The Grocer blog: Daily Bread
You’re damned if you do and damned if you don’t. Or so meat processors must feel after The Observer this weekend published extracts of an industry-funded study into nitrites in processed meats.
The Observer claimed the ‘bombshell’ study showed “nitrites don’t protect against botulism – the chief reason ham and bacon manufacturers say they use the chemicals”. It suggested the industry had commissioned the ‘confidential’ report to prove the chemicals were necessary, and had hidden its findings when it showed otherwise.
It quoted Baroness Walmsley, the vice-chair of parliament’s all-party group on cancer, who described the report as “highly embarrassing” for the processed meat industry and the FSA, who have “persistently peddled the myth” that nitrites are essential to protect against botulism. Labour’s deputy leader Tom Watson, meanwhile, said it demonstrated there was “no longer any need for the processed meat industry to be adding cancer-causing nitrites”.
All of which is, in my mind, jumping the gun a bit.
Firstly, it’s important to keep in mind that The Observer has published an extract from a wider study. So there is very little context, and we don’t know whether there were other findings around the role that nitrites play in preserving meat.
Secondly, as BMPA boss Nick Allen pointed out, this study hasn’t yet been peer reviewed, so it’s not yet proof of anything. As it stands, the official advice from the European Food Safety Authority is still that nitrites can “hinder microbial growth, in particular to protect against botulism, as well as to keep meat red and enhance its flavour”.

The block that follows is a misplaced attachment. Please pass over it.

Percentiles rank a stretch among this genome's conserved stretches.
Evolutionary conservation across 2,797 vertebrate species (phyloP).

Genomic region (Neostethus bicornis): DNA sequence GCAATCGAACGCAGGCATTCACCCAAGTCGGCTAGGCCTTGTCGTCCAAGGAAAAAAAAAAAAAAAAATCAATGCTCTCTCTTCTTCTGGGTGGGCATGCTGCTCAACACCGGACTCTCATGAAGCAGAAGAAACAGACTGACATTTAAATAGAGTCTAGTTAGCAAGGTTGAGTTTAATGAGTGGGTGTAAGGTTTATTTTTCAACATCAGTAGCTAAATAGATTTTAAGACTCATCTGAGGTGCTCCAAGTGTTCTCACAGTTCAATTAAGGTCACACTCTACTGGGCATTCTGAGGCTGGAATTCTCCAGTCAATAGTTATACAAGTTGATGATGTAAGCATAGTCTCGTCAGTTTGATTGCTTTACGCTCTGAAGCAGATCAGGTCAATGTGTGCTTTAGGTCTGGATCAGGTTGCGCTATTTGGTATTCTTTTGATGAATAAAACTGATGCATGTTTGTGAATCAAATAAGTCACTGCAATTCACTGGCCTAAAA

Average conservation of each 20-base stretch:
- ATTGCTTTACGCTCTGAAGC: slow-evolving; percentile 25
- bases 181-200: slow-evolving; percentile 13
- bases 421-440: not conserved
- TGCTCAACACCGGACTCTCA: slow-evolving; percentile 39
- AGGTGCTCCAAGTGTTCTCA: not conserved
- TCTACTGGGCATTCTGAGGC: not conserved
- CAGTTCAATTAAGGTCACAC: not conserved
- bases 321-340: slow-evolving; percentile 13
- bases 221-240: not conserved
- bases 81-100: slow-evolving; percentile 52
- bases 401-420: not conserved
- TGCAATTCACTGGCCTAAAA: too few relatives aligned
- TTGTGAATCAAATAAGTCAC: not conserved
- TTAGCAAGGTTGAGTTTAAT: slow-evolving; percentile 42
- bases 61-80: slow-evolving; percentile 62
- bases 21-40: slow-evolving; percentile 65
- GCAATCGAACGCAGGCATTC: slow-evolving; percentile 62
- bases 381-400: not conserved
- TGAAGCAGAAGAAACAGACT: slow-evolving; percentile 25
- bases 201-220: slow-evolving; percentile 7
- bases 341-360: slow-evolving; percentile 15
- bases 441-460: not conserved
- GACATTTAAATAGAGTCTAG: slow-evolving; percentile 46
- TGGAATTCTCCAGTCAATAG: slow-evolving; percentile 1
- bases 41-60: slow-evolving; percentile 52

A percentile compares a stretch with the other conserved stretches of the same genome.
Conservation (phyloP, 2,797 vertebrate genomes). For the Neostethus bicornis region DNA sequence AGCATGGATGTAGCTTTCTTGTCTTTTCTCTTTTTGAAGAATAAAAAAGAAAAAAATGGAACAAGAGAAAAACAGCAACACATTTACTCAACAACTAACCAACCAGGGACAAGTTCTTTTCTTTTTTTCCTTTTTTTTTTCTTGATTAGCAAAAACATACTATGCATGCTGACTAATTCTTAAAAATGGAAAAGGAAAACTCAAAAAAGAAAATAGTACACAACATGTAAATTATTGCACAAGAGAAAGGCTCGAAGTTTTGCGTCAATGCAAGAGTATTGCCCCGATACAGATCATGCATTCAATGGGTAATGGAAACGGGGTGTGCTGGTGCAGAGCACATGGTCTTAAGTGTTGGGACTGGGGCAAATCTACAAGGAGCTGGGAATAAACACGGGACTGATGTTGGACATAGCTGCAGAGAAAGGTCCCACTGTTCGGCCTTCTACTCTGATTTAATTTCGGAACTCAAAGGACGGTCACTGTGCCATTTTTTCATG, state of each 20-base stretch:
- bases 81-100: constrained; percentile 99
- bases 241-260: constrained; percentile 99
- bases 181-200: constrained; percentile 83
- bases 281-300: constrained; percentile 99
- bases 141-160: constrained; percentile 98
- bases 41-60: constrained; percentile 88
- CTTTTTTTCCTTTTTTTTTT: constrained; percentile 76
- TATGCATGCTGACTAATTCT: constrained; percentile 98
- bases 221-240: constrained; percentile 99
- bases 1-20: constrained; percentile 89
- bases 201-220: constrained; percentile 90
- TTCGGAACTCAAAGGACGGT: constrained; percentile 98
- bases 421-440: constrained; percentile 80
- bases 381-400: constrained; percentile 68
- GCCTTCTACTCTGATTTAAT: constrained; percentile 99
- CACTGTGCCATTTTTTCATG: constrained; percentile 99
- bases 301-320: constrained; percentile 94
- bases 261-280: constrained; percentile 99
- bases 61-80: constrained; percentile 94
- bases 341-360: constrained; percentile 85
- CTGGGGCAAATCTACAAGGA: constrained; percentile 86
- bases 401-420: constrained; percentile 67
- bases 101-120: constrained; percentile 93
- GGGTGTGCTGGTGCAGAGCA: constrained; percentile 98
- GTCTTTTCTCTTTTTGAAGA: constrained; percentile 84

Thirdly, let’s all keep in mind that this extract was leaked by someone who might have had an ulterior motive for doing so.
Last, but not least, even if these findings prove to be true and nitrites don’t protect against botulism – it’s a bit ridiculous to suggest the meat industry knew that all along but was adding them anyway.
Because, we have to ask ourselves, what on earth would meat processors have to gain from adding nitrites to bacon and ham if they don’t perform the function they are used for? Their intention is to make their products safer, not dangerous.
There is no doubting the meat industry needs to take the issue of nitrites in processed meat and their possible links to cancer seriously. But I’d argue the very existence of this study shows they are doing just that.
So rather than using this as another stick to bash them with, perhaps we should praise meat processors for trying to do the right thing, and better understand the role nitrites may or may not play in preserving food – as well as the possible implications of removing them.
Carina is responsible for running and developing The Grocer’s digital operations. She commissions high-quality digital journalism from our award-winning editorial team and thought-provoking comment from industry players.
Follow Carina on Twitter: @CarinaPerkins